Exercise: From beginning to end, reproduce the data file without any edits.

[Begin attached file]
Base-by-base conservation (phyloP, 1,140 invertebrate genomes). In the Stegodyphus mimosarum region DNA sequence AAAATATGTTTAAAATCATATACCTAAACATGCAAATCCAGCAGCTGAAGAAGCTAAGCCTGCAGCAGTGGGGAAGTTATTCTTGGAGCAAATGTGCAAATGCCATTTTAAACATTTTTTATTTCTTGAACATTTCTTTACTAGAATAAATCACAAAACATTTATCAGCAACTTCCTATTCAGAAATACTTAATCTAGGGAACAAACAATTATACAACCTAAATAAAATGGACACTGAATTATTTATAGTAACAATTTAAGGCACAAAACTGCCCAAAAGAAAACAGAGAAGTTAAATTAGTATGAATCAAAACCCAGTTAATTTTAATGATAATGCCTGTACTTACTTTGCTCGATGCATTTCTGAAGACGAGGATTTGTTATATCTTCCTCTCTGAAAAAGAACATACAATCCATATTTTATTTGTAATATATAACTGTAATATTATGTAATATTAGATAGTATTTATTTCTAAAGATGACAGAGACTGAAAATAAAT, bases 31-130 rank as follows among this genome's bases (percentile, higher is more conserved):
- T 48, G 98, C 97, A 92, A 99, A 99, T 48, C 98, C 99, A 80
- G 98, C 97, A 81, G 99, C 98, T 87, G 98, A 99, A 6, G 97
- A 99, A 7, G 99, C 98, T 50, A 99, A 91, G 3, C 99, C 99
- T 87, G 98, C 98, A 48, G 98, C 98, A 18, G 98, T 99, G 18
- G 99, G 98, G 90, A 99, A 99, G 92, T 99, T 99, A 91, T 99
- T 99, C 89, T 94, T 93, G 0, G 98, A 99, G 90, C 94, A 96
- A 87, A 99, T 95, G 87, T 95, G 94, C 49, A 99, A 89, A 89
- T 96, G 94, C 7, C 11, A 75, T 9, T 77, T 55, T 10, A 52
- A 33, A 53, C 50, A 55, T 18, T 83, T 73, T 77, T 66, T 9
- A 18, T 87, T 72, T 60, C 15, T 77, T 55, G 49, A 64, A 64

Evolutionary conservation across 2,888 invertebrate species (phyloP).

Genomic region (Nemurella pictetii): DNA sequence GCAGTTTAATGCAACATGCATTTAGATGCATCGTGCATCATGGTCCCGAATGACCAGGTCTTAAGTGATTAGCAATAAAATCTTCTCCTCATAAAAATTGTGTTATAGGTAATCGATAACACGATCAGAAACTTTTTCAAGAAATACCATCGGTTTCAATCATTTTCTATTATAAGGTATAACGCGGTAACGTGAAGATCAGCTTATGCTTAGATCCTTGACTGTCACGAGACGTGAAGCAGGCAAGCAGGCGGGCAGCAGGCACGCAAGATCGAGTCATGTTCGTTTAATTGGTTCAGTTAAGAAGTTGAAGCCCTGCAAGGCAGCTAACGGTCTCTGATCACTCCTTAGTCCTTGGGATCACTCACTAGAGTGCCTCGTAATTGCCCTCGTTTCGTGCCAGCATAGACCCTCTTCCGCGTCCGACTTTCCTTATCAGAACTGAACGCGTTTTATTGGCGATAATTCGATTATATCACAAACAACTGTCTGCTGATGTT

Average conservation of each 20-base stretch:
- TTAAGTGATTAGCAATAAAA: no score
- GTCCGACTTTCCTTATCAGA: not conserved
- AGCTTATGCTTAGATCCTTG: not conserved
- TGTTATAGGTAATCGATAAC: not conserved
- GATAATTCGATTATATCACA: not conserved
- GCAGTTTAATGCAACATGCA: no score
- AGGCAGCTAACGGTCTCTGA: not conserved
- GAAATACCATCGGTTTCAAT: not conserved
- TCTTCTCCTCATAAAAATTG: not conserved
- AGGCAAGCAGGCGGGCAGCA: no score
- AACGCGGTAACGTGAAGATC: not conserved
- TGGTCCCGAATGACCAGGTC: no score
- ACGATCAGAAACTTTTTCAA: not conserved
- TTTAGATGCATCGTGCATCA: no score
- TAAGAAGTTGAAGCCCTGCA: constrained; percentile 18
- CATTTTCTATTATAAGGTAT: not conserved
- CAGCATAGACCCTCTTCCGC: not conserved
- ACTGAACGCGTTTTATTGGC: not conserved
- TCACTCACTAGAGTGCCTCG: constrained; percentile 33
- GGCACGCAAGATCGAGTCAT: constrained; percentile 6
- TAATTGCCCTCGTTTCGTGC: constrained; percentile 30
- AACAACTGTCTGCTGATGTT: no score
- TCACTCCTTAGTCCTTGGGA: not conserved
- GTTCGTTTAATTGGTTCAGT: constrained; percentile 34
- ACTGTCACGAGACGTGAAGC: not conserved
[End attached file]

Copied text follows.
Base-by-base conservation (phyloP, 1,140 invertebrate genomes). In the Stegodyphus mimosarum region DNA sequence AAAATATGTTTAAAATCATATACCTAAACATGCAAATCCAGCAGCTGAAGAAGCTAAGCCTGCAGCAGTGGGGAAGTTATTCTTGGAGCAAATGTGCAAATGCCATTTTAAACATTTTTTATTTCTTGAACATTTCTTTACTAGAATAAATCACAAAACATTTATCAGCAACTTCCTATTCAGAAATACTTAATCTAGGGAACAAACAATTATACAACCTAAATAAAATGGACACTGAATTATTTATAGTAACAATTTAAGGCACAAAACTGCCCAAAAGAAAACAGAGAAGTTAAATTAGTATGAATCAAAACCCAGTTAATTTTAATGATAATGCCTGTACTTACTTTGCTCGATGCATTTCTGAAGACGAGGATTTGTTATATCTTCCTCTCTGAAAAAGAACATACAATCCATATTTTATTTGTAATATATAACTGTAATATTATGTAATATTAGATAGTATTTATTTCTAAAGATGACAGAGACTGAAAATAAAT, bases 31-130 rank as follows among this genome's bases (percentile, higher is more conserved):
- T 48, G 98, C 97, A 92, A 99, A 99, T 48, C 98, C 99, A 80
- G 98, C 97, A 81, G 99, C 98, T 87, G 98, A 99, A 6, G 97
- A 99, A 7, G 99, C 98, T 50, A 99, A 91, G 3, C 99, C 99
- T 87, G 98, C 98, A 48, G 98, C 98, A 18, G 98, T 99, G 18
- G 99, G 98, G 90, A 99, A 99, G 92, T 99, T 99, A 91, T 99
- T 99, C 89, T 94, T 93, G 0, G 98, A 99, G 90, C 94, A 96
- A 87, A 99, T 95, G 87, T 95, G 94, C 49, A 99, A 89, A 89
- T 96, G 94, C 7, C 11, A 75, T 9, T 77, T 55, T 10, A 52
- A 33, A 53, C 50, A 55, T 18, T 83, T 73, T 77, T 66, T 9
- A 18, T 87, T 72, T 60, C 15, T 77, T 55, G 49, A 64, A 64

Evolutionary conservation across 2,888 invertebrate species (phyloP).

Genomic region (Nemurella pictetii): DNA sequence GCAGTTTAATGCAACATGCATTTAGATGCATCGTGCATCATGGTCCCGAATGACCAGGTCTTAAGTGATTAGCAATAAAATCTTCTCCTCATAAAAATTGTGTTATAGGTAATCGATAACACGATCAGAAACTTTTTCAAGAAATACCATCGGTTTCAATCATTTTCTATTATAAGGTATAACGCGGTAACGTGAAGATCAGCTTATGCTTAGATCCTTGACTGTCACGAGACGTGAAGCAGGCAAGCAGGCGGGCAGCAGGCACGCAAGATCGAGTCATGTTCGTTTAATTGGTTCAGTTAAGAAGTTGAAGCCCTGCAAGGCAGCTAACGGTCTCTGATCACTCCTTAGTCCTTGGGATCACTCACTAGAGTGCCTCGTAATTGCCCTCGTTTCGTGCCAGCATAGACCCTCTTCCGCGTCCGACTTTCCTTATCAGAACTGAACGCGTTTTATTGGCGATAATTCGATTATATCACAAACAACTGTCTGCTGATGTT

Average conservation of each 20-base stretch:
- TTAAGTGATTAGCAATAAAA: no score
- GTCCGACTTTCCTTATCAGA: not conserved
- AGCTTATGCTTAGATCCTTG: not conserved
- TGTTATAGGTAATCGATAAC: not conserved
- GATAATTCGATTATATCACA: not conserved
- GCAGTTTAATGCAACATGCA: no score
- AGGCAGCTAACGGTCTCTGA: not conserved
- GAAATACCATCGGTTTCAAT: not conserved
- TCTTCTCCTCATAAAAATTG: not conserved
- AGGCAAGCAGGCGGGCAGCA: no score
- AACGCGGTAACGTGAAGATC: not conserved
- TGGTCCCGAATGACCAGGTC: no score
- ACGATCAGAAACTTTTTCAA: not conserved
- TTTAGATGCATCGTGCATCA: no score
- TAAGAAGTTGAAGCCCTGCA: constrained; percentile 18
- CATTTTCTATTATAAGGTAT: not conserved
- CAGCATAGACCCTCTTCCGC: not conserved
- ACTGAACGCGTTTTATTGGC: not conserved
- TCACTCACTAGAGTGCCTCG: constrained; percentile 33
- GGCACGCAAGATCGAGTCAT: constrained; percentile 6
- TAATTGCCCTCGTTTCGTGC: constrained; percentile 30
- AACAACTGTCTGCTGATGTT: no score
- TCACTCCTTAGTCCTTGGGA: not conserved
- GTTCGTTTAATTGGTTCAGT: constrained; percentile 34
- ACTGTCACGAGACGTGAAGC: not conserved